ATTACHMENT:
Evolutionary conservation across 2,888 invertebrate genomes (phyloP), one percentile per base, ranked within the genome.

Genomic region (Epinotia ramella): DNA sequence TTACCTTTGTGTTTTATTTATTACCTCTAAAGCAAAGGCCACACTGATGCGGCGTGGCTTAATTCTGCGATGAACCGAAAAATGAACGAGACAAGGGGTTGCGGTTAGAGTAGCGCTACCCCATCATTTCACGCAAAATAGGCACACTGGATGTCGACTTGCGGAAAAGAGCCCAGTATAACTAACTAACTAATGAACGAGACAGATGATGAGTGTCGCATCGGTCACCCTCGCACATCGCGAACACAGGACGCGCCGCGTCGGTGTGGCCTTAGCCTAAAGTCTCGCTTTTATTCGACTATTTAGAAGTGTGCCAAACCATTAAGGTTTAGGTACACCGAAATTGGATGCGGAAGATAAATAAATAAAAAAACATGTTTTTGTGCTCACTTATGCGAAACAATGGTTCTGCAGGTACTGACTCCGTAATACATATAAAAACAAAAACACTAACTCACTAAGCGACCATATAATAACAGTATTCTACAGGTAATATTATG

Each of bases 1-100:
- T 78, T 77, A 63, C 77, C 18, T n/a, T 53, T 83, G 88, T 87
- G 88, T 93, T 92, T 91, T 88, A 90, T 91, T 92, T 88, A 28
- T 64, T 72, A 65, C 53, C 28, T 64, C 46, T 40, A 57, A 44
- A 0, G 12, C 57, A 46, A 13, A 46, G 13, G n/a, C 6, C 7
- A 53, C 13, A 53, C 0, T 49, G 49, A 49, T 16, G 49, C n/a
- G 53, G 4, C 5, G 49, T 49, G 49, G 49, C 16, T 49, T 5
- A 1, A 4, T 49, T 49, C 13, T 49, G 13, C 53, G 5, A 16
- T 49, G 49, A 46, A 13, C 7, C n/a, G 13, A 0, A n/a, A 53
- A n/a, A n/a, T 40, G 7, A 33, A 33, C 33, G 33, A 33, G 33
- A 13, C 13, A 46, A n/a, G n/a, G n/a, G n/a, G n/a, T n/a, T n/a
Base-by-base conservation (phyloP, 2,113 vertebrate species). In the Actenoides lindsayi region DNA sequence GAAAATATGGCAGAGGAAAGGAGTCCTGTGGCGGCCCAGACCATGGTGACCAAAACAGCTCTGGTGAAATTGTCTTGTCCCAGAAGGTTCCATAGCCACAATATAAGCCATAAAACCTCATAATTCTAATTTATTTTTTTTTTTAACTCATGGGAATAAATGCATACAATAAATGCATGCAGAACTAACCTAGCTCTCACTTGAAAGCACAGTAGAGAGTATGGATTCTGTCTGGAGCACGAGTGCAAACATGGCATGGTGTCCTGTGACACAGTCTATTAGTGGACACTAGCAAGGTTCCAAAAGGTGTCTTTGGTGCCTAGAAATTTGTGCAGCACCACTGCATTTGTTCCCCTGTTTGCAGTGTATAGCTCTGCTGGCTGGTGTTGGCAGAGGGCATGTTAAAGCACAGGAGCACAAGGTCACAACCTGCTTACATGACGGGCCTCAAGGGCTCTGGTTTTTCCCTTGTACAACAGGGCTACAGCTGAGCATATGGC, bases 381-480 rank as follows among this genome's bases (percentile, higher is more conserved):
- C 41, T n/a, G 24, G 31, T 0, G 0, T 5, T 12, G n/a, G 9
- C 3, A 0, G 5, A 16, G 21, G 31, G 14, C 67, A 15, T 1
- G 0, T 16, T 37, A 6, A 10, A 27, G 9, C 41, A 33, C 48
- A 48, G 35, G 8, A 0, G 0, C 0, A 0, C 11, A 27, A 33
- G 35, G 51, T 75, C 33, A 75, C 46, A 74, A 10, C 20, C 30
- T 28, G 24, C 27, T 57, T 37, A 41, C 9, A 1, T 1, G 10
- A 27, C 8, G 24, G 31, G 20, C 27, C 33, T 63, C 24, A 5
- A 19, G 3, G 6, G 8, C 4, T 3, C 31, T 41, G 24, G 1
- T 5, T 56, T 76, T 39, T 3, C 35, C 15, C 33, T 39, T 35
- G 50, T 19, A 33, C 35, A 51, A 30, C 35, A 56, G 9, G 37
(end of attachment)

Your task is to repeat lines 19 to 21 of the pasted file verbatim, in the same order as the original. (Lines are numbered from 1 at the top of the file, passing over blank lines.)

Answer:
- G 35, G 51, T 75, C 33, A 75, C 46, A 74, A 10, C 20, C 30
- T 28, G 24, C 27, T 57, T 37, A 41, C 9, A 1, T 1, G 10
- A 27, C 8, G 24, G 31, G 20, C 27, C 33, T 63, C 24, A 5